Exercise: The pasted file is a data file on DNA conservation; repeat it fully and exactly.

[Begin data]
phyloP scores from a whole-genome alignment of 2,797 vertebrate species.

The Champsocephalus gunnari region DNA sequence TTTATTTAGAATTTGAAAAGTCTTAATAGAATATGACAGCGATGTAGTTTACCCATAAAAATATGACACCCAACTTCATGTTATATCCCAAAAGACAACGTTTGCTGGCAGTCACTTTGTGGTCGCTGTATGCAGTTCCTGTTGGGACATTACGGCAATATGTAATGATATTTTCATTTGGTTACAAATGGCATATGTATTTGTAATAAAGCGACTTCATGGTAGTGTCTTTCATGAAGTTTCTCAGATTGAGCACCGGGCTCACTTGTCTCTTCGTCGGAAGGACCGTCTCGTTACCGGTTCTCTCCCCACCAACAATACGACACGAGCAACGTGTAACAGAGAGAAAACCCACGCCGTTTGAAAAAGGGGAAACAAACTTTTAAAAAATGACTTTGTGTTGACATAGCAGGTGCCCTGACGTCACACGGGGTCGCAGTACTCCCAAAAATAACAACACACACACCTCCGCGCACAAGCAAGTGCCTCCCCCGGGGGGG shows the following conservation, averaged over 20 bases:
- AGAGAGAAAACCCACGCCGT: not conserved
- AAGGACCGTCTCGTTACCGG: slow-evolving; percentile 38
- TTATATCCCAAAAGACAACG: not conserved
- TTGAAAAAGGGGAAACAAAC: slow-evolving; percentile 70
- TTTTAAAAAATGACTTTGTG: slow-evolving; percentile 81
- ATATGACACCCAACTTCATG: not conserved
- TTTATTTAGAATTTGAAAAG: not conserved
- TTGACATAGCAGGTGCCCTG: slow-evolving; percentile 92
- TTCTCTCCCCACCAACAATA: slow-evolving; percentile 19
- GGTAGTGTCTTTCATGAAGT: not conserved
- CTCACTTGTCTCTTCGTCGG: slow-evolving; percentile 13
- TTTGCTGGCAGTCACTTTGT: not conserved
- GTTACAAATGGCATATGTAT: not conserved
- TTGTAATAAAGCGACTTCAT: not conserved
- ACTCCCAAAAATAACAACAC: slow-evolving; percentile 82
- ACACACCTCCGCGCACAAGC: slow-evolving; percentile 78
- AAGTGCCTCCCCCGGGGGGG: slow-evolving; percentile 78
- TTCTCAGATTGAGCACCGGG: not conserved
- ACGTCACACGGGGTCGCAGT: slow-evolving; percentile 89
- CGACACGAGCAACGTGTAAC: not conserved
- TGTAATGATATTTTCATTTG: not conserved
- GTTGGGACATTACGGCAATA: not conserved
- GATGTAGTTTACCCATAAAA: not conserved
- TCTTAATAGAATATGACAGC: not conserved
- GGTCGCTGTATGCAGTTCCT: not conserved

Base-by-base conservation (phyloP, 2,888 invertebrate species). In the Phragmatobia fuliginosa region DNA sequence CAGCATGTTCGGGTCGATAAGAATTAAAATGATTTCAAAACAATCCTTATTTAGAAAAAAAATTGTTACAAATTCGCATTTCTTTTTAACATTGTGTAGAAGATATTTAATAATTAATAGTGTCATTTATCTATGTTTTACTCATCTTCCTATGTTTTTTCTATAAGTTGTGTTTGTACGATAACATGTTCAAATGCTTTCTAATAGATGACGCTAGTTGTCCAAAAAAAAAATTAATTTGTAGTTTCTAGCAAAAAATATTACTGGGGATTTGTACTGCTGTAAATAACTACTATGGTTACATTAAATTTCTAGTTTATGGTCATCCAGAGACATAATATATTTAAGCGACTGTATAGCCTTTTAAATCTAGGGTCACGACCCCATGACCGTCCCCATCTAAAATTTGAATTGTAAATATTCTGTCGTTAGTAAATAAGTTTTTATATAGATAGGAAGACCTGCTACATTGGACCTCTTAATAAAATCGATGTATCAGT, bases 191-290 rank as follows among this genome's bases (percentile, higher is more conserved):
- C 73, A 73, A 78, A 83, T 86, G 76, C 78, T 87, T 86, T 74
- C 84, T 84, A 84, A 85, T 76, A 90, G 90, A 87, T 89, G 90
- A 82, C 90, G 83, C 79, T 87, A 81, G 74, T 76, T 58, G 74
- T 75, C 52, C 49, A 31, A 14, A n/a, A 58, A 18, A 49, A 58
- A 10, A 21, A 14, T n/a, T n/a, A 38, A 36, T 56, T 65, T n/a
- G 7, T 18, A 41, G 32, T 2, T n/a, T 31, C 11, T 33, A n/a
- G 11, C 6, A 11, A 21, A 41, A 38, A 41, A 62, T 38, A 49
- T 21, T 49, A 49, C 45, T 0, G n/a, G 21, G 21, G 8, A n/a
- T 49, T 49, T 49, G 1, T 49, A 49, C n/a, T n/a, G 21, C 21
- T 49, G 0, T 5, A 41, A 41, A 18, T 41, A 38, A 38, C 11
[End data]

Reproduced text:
phyloP scores from a whole-genome alignment of 2,797 vertebrate species.

The Champsocephalus gunnari region DNA sequence TTTATTTAGAATTTGAAAAGTCTTAATAGAATATGACAGCGATGTAGTTTACCCATAAAAATATGACACCCAACTTCATGTTATATCCCAAAAGACAACGTTTGCTGGCAGTCACTTTGTGGTCGCTGTATGCAGTTCCTGTTGGGACATTACGGCAATATGTAATGATATTTTCATTTGGTTACAAATGGCATATGTATTTGTAATAAAGCGACTTCATGGTAGTGTCTTTCATGAAGTTTCTCAGATTGAGCACCGGGCTCACTTGTCTCTTCGTCGGAAGGACCGTCTCGTTACCGGTTCTCTCCCCACCAACAATACGACACGAGCAACGTGTAACAGAGAGAAAACCCACGCCGTTTGAAAAAGGGGAAACAAACTTTTAAAAAATGACTTTGTGTTGACATAGCAGGTGCCCTGACGTCACACGGGGTCGCAGTACTCCCAAAAATAACAACACACACACCTCCGCGCACAAGCAAGTGCCTCCCCCGGGGGGG shows the following conservation, averaged over 20 bases:
- AGAGAGAAAACCCACGCCGT: not conserved
- AAGGACCGTCTCGTTACCGG: slow-evolving; percentile 38
- TTATATCCCAAAAGACAACG: not conserved
- TTGAAAAAGGGGAAACAAAC: slow-evolving; percentile 70
- TTTTAAAAAATGACTTTGTG: slow-evolving; percentile 81
- ATATGACACCCAACTTCATG: not conserved
- TTTATTTAGAATTTGAAAAG: not conserved
- TTGACATAGCAGGTGCCCTG: slow-evolving; percentile 92
- TTCTCTCCCCACCAACAATA: slow-evolving; percentile 19
- GGTAGTGTCTTTCATGAAGT: not conserved
- CTCACTTGTCTCTTCGTCGG: slow-evolving; percentile 13
- TTTGCTGGCAGTCACTTTGT: not conserved
- GTTACAAATGGCATATGTAT: not conserved
- TTGTAATAAAGCGACTTCAT: not conserved
- ACTCCCAAAAATAACAACAC: slow-evolving; percentile 82
- ACACACCTCCGCGCACAAGC: slow-evolving; percentile 78
- AAGTGCCTCCCCCGGGGGGG: slow-evolving; percentile 78
- TTCTCAGATTGAGCACCGGG: not conserved
- ACGTCACACGGGGTCGCAGT: slow-evolving; percentile 89
- CGACACGAGCAACGTGTAAC: not conserved
- TGTAATGATATTTTCATTTG: not conserved
- GTTGGGACATTACGGCAATA: not conserved
- GATGTAGTTTACCCATAAAA: not conserved
- TCTTAATAGAATATGACAGC: not conserved
- GGTCGCTGTATGCAGTTCCT: not conserved

Base-by-base conservation (phyloP, 2,888 invertebrate species). In the Phragmatobia fuliginosa region DNA sequence CAGCATGTTCGGGTCGATAAGAATTAAAATGATTTCAAAACAATCCTTATTTAGAAAAAAAATTGTTACAAATTCGCATTTCTTTTTAACATTGTGTAGAAGATATTTAATAATTAATAGTGTCATTTATCTATGTTTTACTCATCTTCCTATGTTTTTTCTATAAGTTGTGTTTGTACGATAACATGTTCAAATGCTTTCTAATAGATGACGCTAGTTGTCCAAAAAAAAAATTAATTTGTAGTTTCTAGCAAAAAATATTACTGGGGATTTGTACTGCTGTAAATAACTACTATGGTTACATTAAATTTCTAGTTTATGGTCATCCAGAGACATAATATATTTAAGCGACTGTATAGCCTTTTAAATCTAGGGTCACGACCCCATGACCGTCCCCATCTAAAATTTGAATTGTAAATATTCTGTCGTTAGTAAATAAGTTTTTATATAGATAGGAAGACCTGCTACATTGGACCTCTTAATAAAATCGATGTATCAGT, bases 191-290 rank as follows among this genome's bases (percentile, higher is more conserved):
- C 73, A 73, A 78, A 83, T 86, G 76, C 78, T 87, T 86, T 74
- C 84, T 84, A 84, A 85, T 76, A 90, G 90, A 87, T 89, G 90
- A 82, C 90, G 83, C 79, T 87, A 81, G 74, T 76, T 58, G 74
- T 75, C 52, C 49, A 31, A 14, A n/a, A 58, A 18, A 49, A 58
- A 10, A 21, A 14, T n/a, T n/a, A 38, A 36, T 56, T 65, T n/a
- G 7, T 18, A 41, G 32, T 2, T n/a, T 31, C 11, T 33, A n/a
- G 11, C 6, A 11, A 21, A 41, A 38, A 41, A 62, T 38, A 49
- T 21, T 49, A 49, C 45, T 0, G n/a, G 21, G 21, G 8, A n/a
- T 49, T 49, T 49, G 1, T 49, A 49, C n/a, T n/a, G 21, C 21
- T 49, G 0, T 5, A 41, A 41, A 18, T 41, A 38, A 38, C 11